Riley Stenjem is applying his mechanical engineering skillsets to a rather unique extracurricular activity: racecar driving—and it’s paying off. Stenjem recently was selected as a finalist for the Kulwicki Driver Development Program (KDDP). KDDP honors the legacy of Alan Kulwicki, a Greenfield, Wisconsin native who won the 1992 NASCAR Winston Cup championship against long odds, by helping young drivers pursue their racing dreams.

Finalists of the KDDP receive a stipend of $7,777 (a nod to Kulwicki’s car number, 7) used to support the team with race costs, as well as assistance in marketing, publicity, sponsor development and industry networking. Through KDDP, Stenjem will compete against the six other finalists for the grand prize of $54,439 (seven times the original amount). The competition weighs off-track accomplishments and community engagement.

“Being selected as a finalist to the KDDP means a lot to me and our team,” said Stenjem. “Not only does it help our racing program, but it allows us to use our platform to engage with our community and tell Alan’s story. Being a mechanical engineering student here at MSOE like Alan was at UW-Milwaukee makes it feel even more special to follow in those footsteps.”

The Kulwicki Cup competition goes from April 1 to Oct. 31 and is filled with nonstop activity on and off the track for racers like Stenjem. He will compete in approximately 30 races across the Midwest in series such as the ARCA Midwest Tour, TUNDRA Super Late Model Series and Alive for 5 Super Late Model Series. Off the track, he and his team will dedicate their time to helping the community in a variety of ways.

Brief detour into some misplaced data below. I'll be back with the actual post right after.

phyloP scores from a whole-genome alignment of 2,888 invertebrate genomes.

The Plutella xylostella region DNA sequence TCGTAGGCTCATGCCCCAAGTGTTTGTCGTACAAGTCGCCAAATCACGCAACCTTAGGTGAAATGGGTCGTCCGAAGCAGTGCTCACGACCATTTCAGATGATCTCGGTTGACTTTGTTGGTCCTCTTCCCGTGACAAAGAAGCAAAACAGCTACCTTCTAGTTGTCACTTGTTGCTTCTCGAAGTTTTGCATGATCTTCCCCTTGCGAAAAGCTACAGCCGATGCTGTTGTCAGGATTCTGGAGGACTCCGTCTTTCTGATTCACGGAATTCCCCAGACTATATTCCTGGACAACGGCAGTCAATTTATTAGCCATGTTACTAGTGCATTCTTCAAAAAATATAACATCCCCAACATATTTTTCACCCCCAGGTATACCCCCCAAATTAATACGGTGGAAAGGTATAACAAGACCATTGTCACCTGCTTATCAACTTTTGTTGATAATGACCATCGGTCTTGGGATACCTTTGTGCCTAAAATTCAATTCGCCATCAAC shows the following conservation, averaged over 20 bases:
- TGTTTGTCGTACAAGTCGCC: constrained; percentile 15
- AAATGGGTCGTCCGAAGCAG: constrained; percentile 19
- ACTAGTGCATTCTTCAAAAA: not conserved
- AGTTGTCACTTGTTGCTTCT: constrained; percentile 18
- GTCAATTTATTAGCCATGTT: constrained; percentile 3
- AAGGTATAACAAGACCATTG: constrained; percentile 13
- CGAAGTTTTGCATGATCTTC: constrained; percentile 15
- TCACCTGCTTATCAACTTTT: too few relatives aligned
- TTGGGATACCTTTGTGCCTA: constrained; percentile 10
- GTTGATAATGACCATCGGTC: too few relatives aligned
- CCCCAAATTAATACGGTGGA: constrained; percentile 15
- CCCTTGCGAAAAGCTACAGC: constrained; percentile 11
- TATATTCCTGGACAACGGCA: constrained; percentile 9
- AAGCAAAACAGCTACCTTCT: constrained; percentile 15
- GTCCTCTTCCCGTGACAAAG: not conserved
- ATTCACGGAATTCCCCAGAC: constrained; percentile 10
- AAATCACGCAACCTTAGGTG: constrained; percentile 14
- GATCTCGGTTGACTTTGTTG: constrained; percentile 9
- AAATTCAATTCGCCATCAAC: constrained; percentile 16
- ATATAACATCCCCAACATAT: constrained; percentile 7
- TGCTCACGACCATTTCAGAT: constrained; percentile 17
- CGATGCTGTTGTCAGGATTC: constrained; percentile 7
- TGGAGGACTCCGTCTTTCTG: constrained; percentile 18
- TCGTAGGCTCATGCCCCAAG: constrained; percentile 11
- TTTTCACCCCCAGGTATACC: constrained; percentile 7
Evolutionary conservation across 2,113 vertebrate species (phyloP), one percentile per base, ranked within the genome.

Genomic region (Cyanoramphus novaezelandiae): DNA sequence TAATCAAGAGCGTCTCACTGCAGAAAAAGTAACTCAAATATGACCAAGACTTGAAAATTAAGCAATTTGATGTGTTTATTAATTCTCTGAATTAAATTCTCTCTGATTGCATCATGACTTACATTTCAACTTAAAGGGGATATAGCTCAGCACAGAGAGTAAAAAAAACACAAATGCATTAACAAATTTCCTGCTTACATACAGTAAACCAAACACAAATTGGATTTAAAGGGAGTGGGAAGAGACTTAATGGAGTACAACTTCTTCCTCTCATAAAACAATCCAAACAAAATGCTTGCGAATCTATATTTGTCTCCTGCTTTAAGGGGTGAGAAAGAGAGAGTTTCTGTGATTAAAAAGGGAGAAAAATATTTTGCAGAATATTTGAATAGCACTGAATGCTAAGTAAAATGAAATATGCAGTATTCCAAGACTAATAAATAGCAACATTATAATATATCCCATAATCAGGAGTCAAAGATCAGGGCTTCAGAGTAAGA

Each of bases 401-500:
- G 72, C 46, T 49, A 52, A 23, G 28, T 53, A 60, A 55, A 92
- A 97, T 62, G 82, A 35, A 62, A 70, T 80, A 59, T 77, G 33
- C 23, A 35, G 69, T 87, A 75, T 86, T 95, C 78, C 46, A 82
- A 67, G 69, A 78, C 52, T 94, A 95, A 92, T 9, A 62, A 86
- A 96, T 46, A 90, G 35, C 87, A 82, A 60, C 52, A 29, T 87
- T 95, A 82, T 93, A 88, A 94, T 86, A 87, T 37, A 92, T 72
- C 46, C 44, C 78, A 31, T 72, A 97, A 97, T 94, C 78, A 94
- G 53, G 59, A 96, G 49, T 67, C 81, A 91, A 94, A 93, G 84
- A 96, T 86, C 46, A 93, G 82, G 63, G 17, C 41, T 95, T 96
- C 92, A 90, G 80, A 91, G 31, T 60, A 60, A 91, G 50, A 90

“We are planning to work with the American Family Children’s Hospital in Madison to raise money for the Greatest Need Fund as well as other opportunities that present themselves within the children’s hospital. We are planning to go to local schools and talk about how racing and the technology in the cars translates to the things that they are learning in their STEM classes. Finally, I will be a mentor to two young drivers in a division called Bandoleros as they compete in a Future Legends program this season,” said Stenjem.

While time consuming, the process is a dream come true for Stenjem. Growing up in Stoughton, Wisconsin, Stenjem spent time watching races at the Madison International Speedway and Angell Park Speedway with his parents and grandpa. “I have had the [racing] itch as long as I can remember. I begged my parents to buy me a racing go-kart for years, and finally when I was 12 years old, they caved in. I have been racing competitively ever since.”

Being around racing his whole life inspired Stenjem to pursue a career in mechanical engineering. “I believe having a mechanical engineering background gives me a great edge on the competition. This background allows me to understand not only what certain aspects of the car do, but why they do them from an engineering perspective. Having the knowledge of this kind will help me throughout my racing career.”

Coming from a small town, Stenjem naturally gravitated to MSOE’s small-school feel. “I graduated high school with 58 kids in my class, which made me realize that I probably don’t belong at a school with 300 students in a single lecture. Almost four years here now, I believe I made the right decision.”

Stenjem will graduate in November 2022 and hopes to continue racing as well as work as an engineer in the racing community. You can keep up with his KDDP journey by following him on social media: Stenjem Motorsports on Facebook and @77stenjem77 on Twitter.